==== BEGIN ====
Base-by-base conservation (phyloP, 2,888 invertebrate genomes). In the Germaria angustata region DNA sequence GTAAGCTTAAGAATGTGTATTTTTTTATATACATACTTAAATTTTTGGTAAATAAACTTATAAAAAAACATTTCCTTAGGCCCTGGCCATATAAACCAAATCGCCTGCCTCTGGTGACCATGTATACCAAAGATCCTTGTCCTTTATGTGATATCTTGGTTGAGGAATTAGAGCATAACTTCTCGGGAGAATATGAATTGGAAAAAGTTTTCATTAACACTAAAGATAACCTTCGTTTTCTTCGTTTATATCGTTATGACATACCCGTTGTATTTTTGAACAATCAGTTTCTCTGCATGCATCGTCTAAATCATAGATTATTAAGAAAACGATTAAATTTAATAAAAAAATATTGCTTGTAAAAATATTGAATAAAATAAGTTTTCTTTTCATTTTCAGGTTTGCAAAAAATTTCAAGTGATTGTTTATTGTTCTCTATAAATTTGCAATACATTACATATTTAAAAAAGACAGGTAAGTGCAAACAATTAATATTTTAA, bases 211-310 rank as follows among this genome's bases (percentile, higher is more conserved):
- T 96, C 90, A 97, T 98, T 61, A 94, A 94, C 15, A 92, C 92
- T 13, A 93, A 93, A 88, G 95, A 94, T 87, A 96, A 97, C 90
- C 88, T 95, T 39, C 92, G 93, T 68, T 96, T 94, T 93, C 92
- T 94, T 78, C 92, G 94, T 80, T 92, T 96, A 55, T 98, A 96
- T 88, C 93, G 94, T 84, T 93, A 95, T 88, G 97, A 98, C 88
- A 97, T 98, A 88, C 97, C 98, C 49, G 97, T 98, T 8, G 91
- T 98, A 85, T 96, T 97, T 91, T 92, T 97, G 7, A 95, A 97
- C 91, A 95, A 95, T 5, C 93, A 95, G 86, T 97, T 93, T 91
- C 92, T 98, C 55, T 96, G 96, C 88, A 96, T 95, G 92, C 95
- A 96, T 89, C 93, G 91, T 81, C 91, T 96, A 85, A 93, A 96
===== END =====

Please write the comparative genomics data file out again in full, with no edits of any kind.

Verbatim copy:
Base-by-base conservation (phyloP, 2,888 invertebrate genomes). In the Germaria angustata region DNA sequence GTAAGCTTAAGAATGTGTATTTTTTTATATACATACTTAAATTTTTGGTAAATAAACTTATAAAAAAACATTTCCTTAGGCCCTGGCCATATAAACCAAATCGCCTGCCTCTGGTGACCATGTATACCAAAGATCCTTGTCCTTTATGTGATATCTTGGTTGAGGAATTAGAGCATAACTTCTCGGGAGAATATGAATTGGAAAAAGTTTTCATTAACACTAAAGATAACCTTCGTTTTCTTCGTTTATATCGTTATGACATACCCGTTGTATTTTTGAACAATCAGTTTCTCTGCATGCATCGTCTAAATCATAGATTATTAAGAAAACGATTAAATTTAATAAAAAAATATTGCTTGTAAAAATATTGAATAAAATAAGTTTTCTTTTCATTTTCAGGTTTGCAAAAAATTTCAAGTGATTGTTTATTGTTCTCTATAAATTTGCAATACATTACATATTTAAAAAAGACAGGTAAGTGCAAACAATTAATATTTTAA, bases 211-310 rank as follows among this genome's bases (percentile, higher is more conserved):
- T 96, C 90, A 97, T 98, T 61, A 94, A 94, C 15, A 92, C 92
- T 13, A 93, A 93, A 88, G 95, A 94, T 87, A 96, A 97, C 90
- C 88, T 95, T 39, C 92, G 93, T 68, T 96, T 94, T 93, C 92
- T 94, T 78, C 92, G 94, T 80, T 92, T 96, A 55, T 98, A 96
- T 88, C 93, G 94, T 84, T 93, A 95, T 88, G 97, A 98, C 88
- A 97, T 98, A 88, C 97, C 98, C 49, G 97, T 98, T 8, G 91
- T 98, A 85, T 96, T 97, T 91, T 92, T 97, G 7, A 95, A 97
- C 91, A 95, A 95, T 5, C 93, A 95, G 86, T 97, T 93, T 91
- C 92, T 98, C 55, T 96, G 96, C 88, A 96, T 95, G 92, C 95
- A 96, T 89, C 93, G 91, T 81, C 91, T 96, A 85, A 93, A 96